“Apollo and Athena walk into a bar …”
Fendii did his best to belly-up to the bar at Neptune’s Poison, Hell’s premier drinking establishment, but he was very small for a demon, and the massive structure came to a point just below his shoulders. Truth be told, he was only half-demon, on his mother’s side. He was small for a cambion as well.
“What’ll it be, friend?” Neptune stood behind the bar polishing a glass. As usual, he was dressed in a silk shirt and tight leather pants. The paisley shirt hung open, revealing mounds of turquoise chest muscles. The sea god never bothered fastening buttons. He’d opened the bar centuries ago, back when the Old Gods first fled the Mortal Realm. His pecs pumped rhythmically as he ran a towel around the rim of a sparkling glass.
Fendii did his best not to stare. “I’ll have a whiskey. Neat.”
“Tough day in court?”
The tiny demon was flattered that the god remembered who he was and what he did for a living. “Seems like everybody in the office is on vacation. Except for me. It’s made for a very long week.”
“You realize it’s only Wednesday, don’t you?” Neptune was generous with his pour. “I know. How bout a joke? I’ve got a good one. Apollo and Athena walk into a bar …”
For Kisses Play’d
T. Lee Harris
Although the October evening was cool, the French doors along the outer wall of the ballroom were opened wide to counteract the cumulative effect of so many candles and humans crowded into one space. Byron Peale situated a chair just within one of those doorways and helped his long-time friend and mentor, Benjamin Franklin, into it.
“Are you certain this won’t be too chilly?” Peale asked. “With your gout flaring up, I’d think you’d want warmth.”
“Nonsense,” Franklin said. “This will be quite pleasant. I’d prefer a little chill to sweltering and – Ah! Just the thing,” he exclaimed as a pair of liveried servants set a small table between them and placed two elegantly engraved brandy glasses on it. Dr. Franklin took one tumbler and shoved the other closer to Byron. “Take it. Swirl it. Act naturally.”
Grinning, Peale did as instructed. Inhaling deeply of the heady scent of the liquor, he allowed his gaze to roam. He was pleased to see that there were few mirrors. The ones that were there, were mounted high and served as reflectors for the crystal and brass sconces dotting the walls. Ironic. Before his change just a little over five years before, he’d loved ballrooms lined with mirrors. Loved to see himself whirling past with an elegant lady in his arms. Now there would be nothing in the mirror but the lady, seeming to dance with air.
A tap at the door had me standing on the cool floor in seconds. It was Chess. He smiled broadly. Beautiful teeth. Beautiful everything. There’s something too perfect about this place, like it’s all a facade.
“Hey sleeping beauty, you’re missing the fun,” he teased. He stuck his head in past the door, so obviously checking to see if I was alone, then stepped into the room and closed the door.
It felt better than awesome when he slipped his arm around my waist and pulled me way too close to him, at least that’s what my mother would have said. I thought it felt pretty much like my vacation was getting off to a great start.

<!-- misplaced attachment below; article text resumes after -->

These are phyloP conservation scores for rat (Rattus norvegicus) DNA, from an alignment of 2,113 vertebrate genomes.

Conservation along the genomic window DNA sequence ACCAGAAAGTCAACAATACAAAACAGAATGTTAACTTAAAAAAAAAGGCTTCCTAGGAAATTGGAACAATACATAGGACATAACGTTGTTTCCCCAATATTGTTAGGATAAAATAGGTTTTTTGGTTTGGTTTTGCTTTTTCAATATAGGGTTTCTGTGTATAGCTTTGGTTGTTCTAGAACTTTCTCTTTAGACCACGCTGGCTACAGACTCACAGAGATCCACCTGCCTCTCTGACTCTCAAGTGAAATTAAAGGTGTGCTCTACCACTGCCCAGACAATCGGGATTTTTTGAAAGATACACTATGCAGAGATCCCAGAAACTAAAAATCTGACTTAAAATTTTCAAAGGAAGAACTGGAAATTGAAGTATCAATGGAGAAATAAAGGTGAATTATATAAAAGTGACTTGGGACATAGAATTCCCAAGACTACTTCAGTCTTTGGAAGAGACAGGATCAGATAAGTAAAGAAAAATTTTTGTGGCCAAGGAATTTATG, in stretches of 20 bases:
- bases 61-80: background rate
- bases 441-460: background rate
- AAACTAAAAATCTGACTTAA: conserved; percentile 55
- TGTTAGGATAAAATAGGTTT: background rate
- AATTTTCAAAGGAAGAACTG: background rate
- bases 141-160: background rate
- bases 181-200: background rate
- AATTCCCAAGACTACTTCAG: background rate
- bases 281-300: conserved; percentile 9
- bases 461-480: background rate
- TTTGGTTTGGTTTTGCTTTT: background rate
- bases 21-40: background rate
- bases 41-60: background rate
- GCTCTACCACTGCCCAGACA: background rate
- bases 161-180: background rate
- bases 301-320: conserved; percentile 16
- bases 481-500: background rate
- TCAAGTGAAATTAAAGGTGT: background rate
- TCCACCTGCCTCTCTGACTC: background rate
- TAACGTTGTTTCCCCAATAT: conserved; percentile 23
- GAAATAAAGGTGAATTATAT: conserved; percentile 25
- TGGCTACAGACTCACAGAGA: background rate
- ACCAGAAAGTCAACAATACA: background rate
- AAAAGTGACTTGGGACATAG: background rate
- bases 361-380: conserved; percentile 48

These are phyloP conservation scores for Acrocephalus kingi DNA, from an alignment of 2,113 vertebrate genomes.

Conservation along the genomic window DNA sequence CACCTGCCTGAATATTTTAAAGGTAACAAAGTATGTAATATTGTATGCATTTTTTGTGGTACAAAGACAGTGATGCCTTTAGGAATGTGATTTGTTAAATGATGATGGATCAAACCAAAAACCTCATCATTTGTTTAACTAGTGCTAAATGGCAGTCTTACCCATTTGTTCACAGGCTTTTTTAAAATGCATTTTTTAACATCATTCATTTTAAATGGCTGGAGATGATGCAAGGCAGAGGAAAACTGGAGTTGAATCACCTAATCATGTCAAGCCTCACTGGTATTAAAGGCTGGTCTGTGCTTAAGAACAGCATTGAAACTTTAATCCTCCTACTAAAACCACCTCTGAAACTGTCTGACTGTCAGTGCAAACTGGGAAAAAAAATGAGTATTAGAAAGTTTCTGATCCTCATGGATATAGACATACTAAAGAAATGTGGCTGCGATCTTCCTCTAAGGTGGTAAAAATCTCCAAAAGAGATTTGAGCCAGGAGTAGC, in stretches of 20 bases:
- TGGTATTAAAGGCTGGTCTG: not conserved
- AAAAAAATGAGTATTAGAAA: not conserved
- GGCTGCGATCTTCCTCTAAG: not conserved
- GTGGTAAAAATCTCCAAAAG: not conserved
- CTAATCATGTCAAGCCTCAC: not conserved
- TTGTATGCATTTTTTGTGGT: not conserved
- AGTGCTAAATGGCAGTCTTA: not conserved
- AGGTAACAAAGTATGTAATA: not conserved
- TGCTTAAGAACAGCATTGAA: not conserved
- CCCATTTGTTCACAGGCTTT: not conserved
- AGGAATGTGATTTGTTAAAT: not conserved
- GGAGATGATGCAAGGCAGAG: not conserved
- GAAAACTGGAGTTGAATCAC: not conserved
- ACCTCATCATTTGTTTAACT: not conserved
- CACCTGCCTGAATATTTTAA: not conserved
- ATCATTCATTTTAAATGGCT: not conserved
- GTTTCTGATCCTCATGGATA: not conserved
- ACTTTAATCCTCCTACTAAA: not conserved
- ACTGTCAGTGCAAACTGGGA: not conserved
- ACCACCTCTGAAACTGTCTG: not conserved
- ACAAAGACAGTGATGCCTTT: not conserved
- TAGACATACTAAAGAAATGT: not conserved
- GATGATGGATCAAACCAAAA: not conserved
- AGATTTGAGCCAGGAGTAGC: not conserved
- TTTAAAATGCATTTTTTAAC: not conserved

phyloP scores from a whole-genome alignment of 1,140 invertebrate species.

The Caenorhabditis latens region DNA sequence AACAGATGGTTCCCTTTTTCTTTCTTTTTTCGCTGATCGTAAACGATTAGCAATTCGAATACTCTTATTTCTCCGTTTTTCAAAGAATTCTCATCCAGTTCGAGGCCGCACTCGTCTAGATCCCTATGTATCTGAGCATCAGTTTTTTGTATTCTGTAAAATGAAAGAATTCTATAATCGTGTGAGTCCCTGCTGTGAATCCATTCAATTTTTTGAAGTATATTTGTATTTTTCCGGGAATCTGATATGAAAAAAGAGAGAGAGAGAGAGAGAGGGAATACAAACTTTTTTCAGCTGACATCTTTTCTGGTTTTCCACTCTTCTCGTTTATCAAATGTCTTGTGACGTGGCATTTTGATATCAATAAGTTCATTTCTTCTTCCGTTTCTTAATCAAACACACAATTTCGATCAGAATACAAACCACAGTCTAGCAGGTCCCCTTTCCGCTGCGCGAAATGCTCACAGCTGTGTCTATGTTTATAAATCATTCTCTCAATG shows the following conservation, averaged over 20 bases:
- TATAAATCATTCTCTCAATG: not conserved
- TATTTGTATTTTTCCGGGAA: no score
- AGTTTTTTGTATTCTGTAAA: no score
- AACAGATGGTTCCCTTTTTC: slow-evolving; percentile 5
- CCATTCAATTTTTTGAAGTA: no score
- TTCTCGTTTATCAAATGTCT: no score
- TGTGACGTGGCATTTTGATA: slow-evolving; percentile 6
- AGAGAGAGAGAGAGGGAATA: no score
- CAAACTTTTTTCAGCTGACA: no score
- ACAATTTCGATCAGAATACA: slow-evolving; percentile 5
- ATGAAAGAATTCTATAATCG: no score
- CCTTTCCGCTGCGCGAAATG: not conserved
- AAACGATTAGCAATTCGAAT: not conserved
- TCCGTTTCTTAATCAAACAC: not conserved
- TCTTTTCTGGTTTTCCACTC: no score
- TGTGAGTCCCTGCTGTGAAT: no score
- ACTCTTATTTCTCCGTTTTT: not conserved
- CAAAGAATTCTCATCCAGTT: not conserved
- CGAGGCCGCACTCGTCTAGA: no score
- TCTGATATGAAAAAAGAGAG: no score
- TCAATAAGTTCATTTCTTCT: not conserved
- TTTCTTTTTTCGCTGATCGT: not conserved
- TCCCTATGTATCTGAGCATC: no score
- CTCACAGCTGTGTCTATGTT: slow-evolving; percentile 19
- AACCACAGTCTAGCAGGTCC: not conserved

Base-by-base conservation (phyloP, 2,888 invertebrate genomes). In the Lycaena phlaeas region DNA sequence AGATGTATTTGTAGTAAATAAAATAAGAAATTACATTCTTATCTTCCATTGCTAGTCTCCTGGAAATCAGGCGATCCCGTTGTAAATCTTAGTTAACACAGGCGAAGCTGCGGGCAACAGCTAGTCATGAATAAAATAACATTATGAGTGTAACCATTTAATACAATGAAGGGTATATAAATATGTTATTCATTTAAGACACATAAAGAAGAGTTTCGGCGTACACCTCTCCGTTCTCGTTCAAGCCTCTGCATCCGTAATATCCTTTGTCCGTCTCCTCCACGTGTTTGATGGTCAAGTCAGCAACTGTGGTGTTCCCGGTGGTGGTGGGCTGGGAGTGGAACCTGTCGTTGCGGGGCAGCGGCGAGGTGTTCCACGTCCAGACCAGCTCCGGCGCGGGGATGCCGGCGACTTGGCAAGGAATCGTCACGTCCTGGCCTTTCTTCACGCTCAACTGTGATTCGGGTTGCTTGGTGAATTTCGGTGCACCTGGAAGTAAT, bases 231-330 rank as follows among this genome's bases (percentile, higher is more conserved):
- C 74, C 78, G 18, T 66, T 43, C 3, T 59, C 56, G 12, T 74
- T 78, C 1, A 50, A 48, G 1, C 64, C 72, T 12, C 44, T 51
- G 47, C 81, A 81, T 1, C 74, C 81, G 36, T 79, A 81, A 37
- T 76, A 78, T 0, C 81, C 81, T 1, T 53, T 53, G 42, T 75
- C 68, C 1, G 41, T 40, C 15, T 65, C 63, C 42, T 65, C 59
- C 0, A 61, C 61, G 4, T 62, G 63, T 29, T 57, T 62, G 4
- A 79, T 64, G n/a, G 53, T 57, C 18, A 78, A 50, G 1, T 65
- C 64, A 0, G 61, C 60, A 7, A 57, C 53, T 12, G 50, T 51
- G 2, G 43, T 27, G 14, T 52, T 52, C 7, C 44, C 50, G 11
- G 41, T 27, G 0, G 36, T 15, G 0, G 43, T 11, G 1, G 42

Food and drink were plentiful when we finally arrived at the luau. We both grabbed a kebob of cheese and something, another umbrella drink, and plopped down around the fire. Young full-breasted women in grass skirts that were embellished with red and gold tassels, danced around us with their hips gyrating as fast as my old washer on spin.
The Mechanics of Art
I had visited her place of work before, but not in recent months. I knew that she was working on a ground-breaking project, but she had been too busy to explain what it was about.
She lit the lamps around the walls and locked the door behind us.
In the centre of her work bench was a large piece of machinery, draped in sacking.
She pulled off the cover with a flourish and gestured to me to examine the contraption.
It was a wooden box, open at the back and front, filled with numbered cogs and levers, interconnected so intricately that I was afraid to breathe on it.
Attached to one side of the box was a typewriting machine, and from the other side protruded a mechanical metal arm, with an articulated hand. Attached to each joint of the hand and arm was a slim metal rod, ending in a buckled leather strap, and from under the machine, a winding handle protruded.
Violet looked at me expectantly as I examined the thing.
“Um … well, this is certainly impressive. Yes. Well done, old girl.”
She raised one eyebrow.
“Do you understand even remotely what this is and how it works?”
“Well, not entirely….”
“Take off your jacket.”
I gaped at her.
“Take off your jacket!”
I obeyed hastily, having learned that doing so was the best response when my beloved was in a forceful mood.
Behind the Green Shroud
Though I have the body of a weak and feeble woman like Good Queen Bess, curiosity compels me closer to the object covered in the green shroud – the same object which has haunted me and called me to the place just above the mantel for years.
Just as my fingers reach out to touch it, I hear the booming voice of my mother.
“Do not touch that, Ada!”
I freeze and slowly remove my hand. This is one of those frequent moments when words fail me.
“You know that portrait is forbidden. Surely, your grandmother and I have told you so enough times.”
Her eyes bore into me as I step away from the painting.
“It’s time to put this nonsense about your father out of your head; you’ve already been corrupted enough by it.”
I don’t even bother arguing with Mother. None of the scandalous stories people made up about me were true, but she was always quick to believe them.
“Yes, Mother,” I reply, my head bowed
“Good. Now that I have gotten through to you, I trust you will keep better company and stay away from portraits of dead fools.”